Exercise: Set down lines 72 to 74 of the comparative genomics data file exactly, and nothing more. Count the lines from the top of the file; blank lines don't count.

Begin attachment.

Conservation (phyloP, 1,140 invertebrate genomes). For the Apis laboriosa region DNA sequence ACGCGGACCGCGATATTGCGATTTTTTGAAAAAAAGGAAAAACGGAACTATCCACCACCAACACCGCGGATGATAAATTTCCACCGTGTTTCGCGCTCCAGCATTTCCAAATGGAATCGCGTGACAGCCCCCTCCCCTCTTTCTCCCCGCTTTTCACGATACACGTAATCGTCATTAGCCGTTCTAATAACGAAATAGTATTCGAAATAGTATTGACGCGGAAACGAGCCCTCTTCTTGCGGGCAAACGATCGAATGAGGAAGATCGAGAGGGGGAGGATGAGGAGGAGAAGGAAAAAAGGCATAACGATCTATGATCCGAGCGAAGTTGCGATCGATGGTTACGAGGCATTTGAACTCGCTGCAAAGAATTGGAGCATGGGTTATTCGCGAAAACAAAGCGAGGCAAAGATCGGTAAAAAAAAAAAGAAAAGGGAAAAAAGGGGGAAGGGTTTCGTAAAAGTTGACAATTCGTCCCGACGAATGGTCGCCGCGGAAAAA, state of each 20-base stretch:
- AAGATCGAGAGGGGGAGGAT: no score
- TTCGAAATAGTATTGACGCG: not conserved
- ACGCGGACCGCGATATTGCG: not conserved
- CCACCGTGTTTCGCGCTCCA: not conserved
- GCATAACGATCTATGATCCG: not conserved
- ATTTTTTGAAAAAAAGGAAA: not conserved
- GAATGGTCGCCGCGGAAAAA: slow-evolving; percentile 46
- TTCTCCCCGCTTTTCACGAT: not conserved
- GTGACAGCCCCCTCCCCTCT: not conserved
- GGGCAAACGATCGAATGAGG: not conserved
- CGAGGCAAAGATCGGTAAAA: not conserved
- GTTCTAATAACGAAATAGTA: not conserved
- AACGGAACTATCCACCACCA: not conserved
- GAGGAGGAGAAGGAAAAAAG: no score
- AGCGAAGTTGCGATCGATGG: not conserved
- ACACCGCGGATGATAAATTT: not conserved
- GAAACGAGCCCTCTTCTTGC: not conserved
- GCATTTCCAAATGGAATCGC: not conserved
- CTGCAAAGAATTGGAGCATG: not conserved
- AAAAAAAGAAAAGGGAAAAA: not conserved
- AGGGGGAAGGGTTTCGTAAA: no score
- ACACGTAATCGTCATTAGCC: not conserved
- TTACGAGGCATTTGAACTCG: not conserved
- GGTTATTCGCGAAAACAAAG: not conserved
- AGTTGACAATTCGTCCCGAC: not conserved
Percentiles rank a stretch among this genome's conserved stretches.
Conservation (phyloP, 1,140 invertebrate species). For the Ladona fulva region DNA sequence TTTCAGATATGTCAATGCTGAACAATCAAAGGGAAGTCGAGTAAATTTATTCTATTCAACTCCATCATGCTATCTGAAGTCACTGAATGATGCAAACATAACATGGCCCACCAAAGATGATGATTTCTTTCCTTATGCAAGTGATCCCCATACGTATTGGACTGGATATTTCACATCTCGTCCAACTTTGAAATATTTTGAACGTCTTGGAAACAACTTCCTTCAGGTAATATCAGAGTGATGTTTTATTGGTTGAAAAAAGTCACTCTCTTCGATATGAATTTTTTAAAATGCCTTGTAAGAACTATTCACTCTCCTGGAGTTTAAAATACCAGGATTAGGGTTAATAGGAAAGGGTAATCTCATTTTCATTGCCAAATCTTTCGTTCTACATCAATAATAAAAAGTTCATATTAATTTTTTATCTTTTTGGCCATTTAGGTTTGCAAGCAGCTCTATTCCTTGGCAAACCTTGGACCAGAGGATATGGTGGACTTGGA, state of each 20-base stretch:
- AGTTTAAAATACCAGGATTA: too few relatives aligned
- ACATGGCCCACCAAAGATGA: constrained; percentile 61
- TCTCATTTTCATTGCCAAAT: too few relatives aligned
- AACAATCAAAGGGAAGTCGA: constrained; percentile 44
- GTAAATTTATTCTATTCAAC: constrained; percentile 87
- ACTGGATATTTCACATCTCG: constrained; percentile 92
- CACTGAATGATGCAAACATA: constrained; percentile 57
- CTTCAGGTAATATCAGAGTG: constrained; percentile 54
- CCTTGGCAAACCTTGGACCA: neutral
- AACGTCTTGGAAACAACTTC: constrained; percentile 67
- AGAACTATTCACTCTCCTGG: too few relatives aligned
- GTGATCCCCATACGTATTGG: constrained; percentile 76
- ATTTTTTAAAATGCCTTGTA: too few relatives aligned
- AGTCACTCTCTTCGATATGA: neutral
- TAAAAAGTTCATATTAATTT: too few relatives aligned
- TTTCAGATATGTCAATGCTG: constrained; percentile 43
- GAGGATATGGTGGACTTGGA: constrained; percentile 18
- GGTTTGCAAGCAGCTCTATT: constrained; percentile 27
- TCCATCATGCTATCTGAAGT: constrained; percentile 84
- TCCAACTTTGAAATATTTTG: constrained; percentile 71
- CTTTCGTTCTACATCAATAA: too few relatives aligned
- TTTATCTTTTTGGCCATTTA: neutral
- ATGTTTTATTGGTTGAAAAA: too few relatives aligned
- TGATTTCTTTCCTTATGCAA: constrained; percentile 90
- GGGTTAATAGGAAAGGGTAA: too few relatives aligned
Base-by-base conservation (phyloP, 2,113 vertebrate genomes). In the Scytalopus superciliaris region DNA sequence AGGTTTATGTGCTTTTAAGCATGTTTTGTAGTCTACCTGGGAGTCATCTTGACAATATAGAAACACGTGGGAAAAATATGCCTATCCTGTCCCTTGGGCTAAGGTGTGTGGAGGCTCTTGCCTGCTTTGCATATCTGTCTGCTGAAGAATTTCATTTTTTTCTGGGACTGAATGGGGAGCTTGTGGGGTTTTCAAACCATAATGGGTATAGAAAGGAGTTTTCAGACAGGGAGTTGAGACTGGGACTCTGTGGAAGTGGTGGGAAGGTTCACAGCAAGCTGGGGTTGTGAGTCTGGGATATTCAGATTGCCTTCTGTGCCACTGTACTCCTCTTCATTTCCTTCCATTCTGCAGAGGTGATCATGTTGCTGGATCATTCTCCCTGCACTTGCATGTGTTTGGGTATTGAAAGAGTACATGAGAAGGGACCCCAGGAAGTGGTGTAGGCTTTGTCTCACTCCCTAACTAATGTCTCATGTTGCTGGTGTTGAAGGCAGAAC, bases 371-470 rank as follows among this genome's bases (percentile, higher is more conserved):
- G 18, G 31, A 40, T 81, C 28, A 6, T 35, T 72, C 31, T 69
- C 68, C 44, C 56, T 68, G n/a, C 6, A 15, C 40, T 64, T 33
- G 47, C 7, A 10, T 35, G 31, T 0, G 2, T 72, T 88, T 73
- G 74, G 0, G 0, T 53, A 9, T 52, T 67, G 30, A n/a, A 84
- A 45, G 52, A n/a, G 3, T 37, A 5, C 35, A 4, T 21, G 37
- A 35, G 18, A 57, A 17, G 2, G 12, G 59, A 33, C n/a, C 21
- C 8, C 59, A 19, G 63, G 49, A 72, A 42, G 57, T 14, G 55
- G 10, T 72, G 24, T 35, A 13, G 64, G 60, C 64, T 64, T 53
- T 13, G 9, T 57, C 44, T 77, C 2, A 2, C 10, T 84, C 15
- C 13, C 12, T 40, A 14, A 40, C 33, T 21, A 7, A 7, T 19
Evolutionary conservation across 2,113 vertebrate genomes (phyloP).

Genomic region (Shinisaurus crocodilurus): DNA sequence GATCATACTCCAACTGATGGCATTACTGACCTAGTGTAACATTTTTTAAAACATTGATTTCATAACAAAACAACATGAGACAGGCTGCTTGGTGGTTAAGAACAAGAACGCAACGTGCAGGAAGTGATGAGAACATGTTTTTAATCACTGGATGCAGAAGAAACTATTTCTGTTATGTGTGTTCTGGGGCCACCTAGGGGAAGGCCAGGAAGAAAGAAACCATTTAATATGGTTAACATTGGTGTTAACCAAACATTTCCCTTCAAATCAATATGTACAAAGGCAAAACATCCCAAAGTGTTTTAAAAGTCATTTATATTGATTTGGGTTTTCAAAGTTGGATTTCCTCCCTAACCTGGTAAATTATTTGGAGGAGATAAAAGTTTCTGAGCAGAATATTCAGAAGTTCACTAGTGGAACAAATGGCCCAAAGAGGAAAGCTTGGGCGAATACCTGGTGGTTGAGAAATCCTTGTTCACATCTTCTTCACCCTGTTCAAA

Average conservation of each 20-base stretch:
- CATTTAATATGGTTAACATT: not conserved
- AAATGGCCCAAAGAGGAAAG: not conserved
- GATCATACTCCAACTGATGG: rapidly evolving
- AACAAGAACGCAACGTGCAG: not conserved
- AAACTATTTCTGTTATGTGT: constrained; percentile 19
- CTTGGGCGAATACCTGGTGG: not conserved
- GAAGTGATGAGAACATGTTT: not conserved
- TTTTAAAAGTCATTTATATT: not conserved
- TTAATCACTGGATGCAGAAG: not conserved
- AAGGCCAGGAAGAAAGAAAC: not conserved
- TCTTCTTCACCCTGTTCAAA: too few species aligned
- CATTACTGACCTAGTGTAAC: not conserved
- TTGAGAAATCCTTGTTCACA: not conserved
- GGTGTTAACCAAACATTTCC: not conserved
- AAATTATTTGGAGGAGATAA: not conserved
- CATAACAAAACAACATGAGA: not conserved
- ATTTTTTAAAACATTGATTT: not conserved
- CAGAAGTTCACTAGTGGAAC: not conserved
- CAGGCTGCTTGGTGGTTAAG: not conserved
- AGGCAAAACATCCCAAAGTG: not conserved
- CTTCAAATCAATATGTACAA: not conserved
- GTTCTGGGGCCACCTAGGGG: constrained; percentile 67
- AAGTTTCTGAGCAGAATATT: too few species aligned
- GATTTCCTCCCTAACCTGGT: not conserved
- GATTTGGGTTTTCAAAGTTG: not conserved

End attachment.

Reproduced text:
- AAACTATTTCTGTTATGTGT: constrained; percentile 19
- CTTGGGCGAATACCTGGTGG: not conserved
- GAAGTGATGAGAACATGTTT: not conserved